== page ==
No Armageddon: Asteroid Apophis won’t hit Earth for at least 100 years say NASA
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The previously identified ‘high risk to Earth’ Apophis Asteroid isn’t the immediate threat that the US space agency had previously thought. NASA has given Earth the all clear from the chances of a much-feared asteroid hitting the planet any time this century, after concerning space scientists for 15 years.
It had been forecasted to be heading ‘frightening close’ to Earth in 2029 and again in 2036 these were ruled out by NASA but a potential 2068 collision still loomed. But new telescope observations mean the 2068 collision has also been ruled out and Apophis officially taken off the US space agency’s asteroid “risk list”.
“A 2068 impact is not in the realm of possibility anymore, and our calculations don’t show any impact risk for at least the next 100 years,” said Davide Farnocchia of NASA’s Center for Near-Earth Object Studies, which is managed by NASA’s Jet Propulsion Laboratory in Southern California. “With the support of recent optical observations and additional radar observations, the uncertainty in Apophis’ orbit has collapsed from hundreds of kilometres to just a handful of kilometres when projected to 2029. This greatly improved knowledge of its position in 2029 provides more certainty of its future motion, so we can now remove Apophis from the risk list.”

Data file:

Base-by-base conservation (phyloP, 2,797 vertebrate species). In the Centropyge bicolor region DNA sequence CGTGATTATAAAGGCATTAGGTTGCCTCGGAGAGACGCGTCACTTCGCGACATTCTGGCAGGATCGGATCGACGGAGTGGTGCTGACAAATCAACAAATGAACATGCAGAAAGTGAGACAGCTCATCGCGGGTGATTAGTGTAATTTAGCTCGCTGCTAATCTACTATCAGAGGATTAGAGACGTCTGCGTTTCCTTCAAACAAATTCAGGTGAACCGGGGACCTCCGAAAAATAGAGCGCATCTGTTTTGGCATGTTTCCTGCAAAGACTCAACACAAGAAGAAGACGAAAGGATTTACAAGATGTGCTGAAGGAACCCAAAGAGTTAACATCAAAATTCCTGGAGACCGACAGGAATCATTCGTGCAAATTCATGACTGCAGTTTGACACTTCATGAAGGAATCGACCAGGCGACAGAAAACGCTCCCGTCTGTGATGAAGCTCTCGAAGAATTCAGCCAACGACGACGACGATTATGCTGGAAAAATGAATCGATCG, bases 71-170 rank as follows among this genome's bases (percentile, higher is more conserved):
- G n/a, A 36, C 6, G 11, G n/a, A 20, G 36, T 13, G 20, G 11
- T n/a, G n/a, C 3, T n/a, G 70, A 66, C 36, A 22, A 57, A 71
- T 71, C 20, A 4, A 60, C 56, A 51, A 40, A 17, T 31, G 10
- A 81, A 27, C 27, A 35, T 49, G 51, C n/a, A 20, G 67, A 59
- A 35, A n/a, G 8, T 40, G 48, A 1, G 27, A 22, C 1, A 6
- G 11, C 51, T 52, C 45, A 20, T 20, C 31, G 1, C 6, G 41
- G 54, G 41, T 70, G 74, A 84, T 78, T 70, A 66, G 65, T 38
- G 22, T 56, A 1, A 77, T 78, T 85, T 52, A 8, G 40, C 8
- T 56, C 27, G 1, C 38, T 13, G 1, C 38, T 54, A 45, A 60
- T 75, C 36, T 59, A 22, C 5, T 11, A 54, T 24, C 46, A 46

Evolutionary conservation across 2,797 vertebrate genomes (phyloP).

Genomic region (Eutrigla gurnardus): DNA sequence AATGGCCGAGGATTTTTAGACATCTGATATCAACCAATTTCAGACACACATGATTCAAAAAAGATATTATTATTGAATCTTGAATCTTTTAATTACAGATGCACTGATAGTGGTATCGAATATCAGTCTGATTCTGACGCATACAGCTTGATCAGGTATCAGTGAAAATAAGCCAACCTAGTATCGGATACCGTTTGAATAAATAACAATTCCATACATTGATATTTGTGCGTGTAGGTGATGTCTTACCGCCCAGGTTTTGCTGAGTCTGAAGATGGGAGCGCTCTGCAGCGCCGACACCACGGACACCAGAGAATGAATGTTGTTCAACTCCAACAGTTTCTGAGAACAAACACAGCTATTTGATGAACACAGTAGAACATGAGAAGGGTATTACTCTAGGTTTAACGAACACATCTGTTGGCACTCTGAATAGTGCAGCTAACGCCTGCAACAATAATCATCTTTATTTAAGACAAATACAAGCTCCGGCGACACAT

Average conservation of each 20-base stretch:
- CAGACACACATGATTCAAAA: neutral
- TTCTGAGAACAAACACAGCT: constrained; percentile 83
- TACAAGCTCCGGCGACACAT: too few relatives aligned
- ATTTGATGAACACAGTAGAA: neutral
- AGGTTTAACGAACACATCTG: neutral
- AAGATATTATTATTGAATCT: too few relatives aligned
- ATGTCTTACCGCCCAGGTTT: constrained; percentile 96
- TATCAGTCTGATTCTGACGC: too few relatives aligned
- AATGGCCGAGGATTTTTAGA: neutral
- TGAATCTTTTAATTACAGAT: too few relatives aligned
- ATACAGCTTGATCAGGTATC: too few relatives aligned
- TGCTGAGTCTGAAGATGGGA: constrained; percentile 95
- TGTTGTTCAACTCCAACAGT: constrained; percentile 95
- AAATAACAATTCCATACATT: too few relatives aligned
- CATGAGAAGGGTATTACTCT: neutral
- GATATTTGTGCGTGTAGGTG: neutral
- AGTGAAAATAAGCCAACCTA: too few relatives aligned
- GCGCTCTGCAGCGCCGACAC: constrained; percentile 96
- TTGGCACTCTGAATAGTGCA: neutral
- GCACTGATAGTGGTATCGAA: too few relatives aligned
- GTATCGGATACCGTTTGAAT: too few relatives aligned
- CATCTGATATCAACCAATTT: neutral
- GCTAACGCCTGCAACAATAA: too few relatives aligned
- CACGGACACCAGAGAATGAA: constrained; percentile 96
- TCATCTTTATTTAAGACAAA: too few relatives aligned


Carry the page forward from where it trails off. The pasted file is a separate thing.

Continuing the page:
Estimated to be about 1,100 feet (340 meters) across, Apophis is named after the ancient Egyptian god of chaos and darkness. Space enthusiasts on the eastern hemisphere will have a chance to glimpse the hazardous asteroid on 13 April 2029, when the asteroid is expected to pass within 20,000 miles of the Earth's surface. That’s a distance that is ten times closer than the Moon is to the Earth, making it visible to the naked eye. It’s also an unprecedented opportunity for astronomers to get a close-up view of a solar system relic that is now just a scientific curiosity and not an immediate hazard to our planet.
“When I started working with asteroids after college, Apophis was the poster child for hazardous asteroids,” said Farnocchia. “There’s a certain sense of satisfaction to see it removed from the risk list, and we’re looking forward to the science we might uncover during its close approach in 2029.”